The Gemora then proceeds, “Im nitzcho, mutav.”  If this reawakening helps to stop us from neglecting our loved ones or being stingy with our wallets, great.  “V’im lav, but if not, (and now the Gemora pulls out the last ditch attempt, the ace up its sleeve), yizkor lo yom hamisah – Think about the day of death.”  For, as we conjure up the image of the grave and shrouds, it reminds us to prioritize properly our activities.  When we realize that after this fleeting existence we will have to face the Divine Tribunal and that our actions will determine our fate for all eternity, this will help us choose our actions more wisely.  When thinking about the cemetery, we will think twice about sitting in front of the television or the computer for four hours straight, instead of going to a shiur and davening in a minyan.  The specter of death will inhibit us from treating other people poorly since we will remember how much is at stake.

The Maharsha adds another caveat.  He says when we think about the day of death, it will cause us to remember that, when the yeitzer hara tempts us to sin, he wants to quicken our demise.  As the posuk testifies, “Tzofeh rasha l’tzadik um’vakeish l’hamiso – The wicked one (referring to the yeitzer hara) has designs upon the tzadik to lead him to his death.”  Thus, before heeding the advice of the evil inclination, we should remember that he’s trying to bury us.

But, now comes the big question.  If this is such an effective inhibition, why doesn’t the Gemora advise us to think about the day of death in the first place?  Why don’t we attach miniature tombstones to our keychains, hang pictures of the cemetery on the fridge, and make paperweights for our desks in the shape of shallow graves?  If this effectively dissuades us from sin, shouldn’t we promote thinking about it more often?  The Iyun Yaakov answers that if we were to live this way, we would become morbid and that is not the kind of Divine service that Hashem wants.  As the verse states, “Ivdu es Hashem b’simcha – Serve Hashem with joy.”  I also believe that without the proper preface of Torah, and an acceptance of the yoke of Heaven, thinking about death can lead to the opposite result, that is, “I’d better drink and be merry because tomorrow I might die.”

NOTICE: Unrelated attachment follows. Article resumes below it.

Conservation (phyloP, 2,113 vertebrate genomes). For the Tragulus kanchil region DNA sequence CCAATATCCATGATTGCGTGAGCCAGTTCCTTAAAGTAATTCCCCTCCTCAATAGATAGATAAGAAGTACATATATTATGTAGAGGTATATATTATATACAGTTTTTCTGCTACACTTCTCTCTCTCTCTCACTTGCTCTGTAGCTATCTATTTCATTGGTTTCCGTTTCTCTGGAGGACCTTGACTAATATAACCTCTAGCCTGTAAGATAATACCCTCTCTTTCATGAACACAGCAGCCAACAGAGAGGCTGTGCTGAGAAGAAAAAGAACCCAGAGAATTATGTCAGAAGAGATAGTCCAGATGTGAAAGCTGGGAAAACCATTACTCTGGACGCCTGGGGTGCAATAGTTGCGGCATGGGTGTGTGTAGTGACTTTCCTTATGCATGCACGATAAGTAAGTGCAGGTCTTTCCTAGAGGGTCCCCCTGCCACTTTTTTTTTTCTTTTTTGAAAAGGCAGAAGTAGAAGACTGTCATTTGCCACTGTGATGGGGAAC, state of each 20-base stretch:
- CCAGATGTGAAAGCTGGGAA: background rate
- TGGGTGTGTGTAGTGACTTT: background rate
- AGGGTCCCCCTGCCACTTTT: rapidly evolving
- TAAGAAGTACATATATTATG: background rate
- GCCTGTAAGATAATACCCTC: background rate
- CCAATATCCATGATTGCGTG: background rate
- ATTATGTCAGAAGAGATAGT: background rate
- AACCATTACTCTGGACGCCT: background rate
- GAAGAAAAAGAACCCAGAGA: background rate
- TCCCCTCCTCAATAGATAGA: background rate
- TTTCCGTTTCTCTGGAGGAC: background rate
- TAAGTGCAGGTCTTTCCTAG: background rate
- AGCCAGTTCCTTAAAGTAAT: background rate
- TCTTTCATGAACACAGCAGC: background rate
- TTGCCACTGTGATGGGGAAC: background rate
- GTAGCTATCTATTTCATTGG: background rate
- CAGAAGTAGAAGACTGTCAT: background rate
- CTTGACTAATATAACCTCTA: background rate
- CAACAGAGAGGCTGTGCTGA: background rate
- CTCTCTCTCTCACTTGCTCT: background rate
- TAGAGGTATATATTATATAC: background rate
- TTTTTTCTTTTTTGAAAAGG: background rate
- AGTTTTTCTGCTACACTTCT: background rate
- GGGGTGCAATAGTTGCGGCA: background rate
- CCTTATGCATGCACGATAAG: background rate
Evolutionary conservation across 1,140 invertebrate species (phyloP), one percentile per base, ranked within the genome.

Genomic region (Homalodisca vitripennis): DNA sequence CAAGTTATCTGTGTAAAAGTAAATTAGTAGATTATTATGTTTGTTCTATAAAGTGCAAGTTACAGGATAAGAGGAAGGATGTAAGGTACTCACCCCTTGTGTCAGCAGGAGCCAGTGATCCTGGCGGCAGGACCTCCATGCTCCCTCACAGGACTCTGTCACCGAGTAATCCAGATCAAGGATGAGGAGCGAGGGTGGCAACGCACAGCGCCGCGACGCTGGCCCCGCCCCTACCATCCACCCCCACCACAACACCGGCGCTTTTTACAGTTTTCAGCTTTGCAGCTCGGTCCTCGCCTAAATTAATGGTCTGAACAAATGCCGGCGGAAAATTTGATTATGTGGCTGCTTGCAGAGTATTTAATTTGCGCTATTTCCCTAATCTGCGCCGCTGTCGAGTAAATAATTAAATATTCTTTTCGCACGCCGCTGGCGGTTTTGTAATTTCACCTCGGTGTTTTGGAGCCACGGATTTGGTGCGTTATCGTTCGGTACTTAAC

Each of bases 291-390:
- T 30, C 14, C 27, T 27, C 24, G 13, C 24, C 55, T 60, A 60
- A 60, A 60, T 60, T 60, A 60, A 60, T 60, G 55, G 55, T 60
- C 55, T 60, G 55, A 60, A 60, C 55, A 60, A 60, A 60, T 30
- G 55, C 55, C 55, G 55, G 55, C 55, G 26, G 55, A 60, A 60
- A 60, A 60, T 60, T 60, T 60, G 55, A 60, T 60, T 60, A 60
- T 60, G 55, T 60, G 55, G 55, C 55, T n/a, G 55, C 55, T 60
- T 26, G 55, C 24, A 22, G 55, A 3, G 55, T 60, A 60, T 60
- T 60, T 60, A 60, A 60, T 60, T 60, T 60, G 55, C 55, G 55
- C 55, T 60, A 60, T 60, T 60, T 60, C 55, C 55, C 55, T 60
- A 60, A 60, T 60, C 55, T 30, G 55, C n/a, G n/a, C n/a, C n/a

But, when confronted with a wonderful, healthy man dying in a flash on an icy highway, we must take this lesson to heart.  We must ponder the Mishna in Pirkei Avos, “Al tomer k’she’ efneh eshneh, shemeh lo tiponeh – Don’t say when I get a chance I will learn.  Maybe I won’t get the chance.”

The yeitzer hara’s greatest weapon is procrastination.  He will never whisper in your ear that Torah study is not a good idea, for that’s not a good sell.  Instead, he’ll tell you that you’ll learn plenty when you retire.  He won’t say to you shalom bais isn’t important.  What he will say is that things are hectic and after the busy season you’ll sit down and straighten things out with your spouse.  He won’t tell you that charity is passé.  He will say times are tough now, but when things get better it will be the time to give.

The specter of sudden death reminds us not to fall for these machinations.  As Chazal teach us, Ein v’atah ela lashon teshuvah – The term ‘now’ refers specifically to repentance.”  For, if we want to improve, we can’t say ‘I’ll do it when I retire,’ ‘I’ll do it in the summer,’ ‘I’ll do it on my vacation’, or even ‘I’ll do it tomorrow.’  We must make up to do things Now.  Starting from Now, I’ll be nicer, more attentive, learn more, spend more time with my mate, parents or children. I’ll pray with greater devotion, and start reviewing this weeks Torah portion.  May we all live long and healthy and happy lives, and see no more tragedies until the coming of Moshiach, speedily and in our days.

Sheldon Zeitlin takes dictation of, and edits, Rabbi Weiss’ articles.

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  1. Beautiful and true may we only know simchos our hearts go out to the winiarz family
    RabbiWeiss your speech at the levaya and your words here are truly inspirational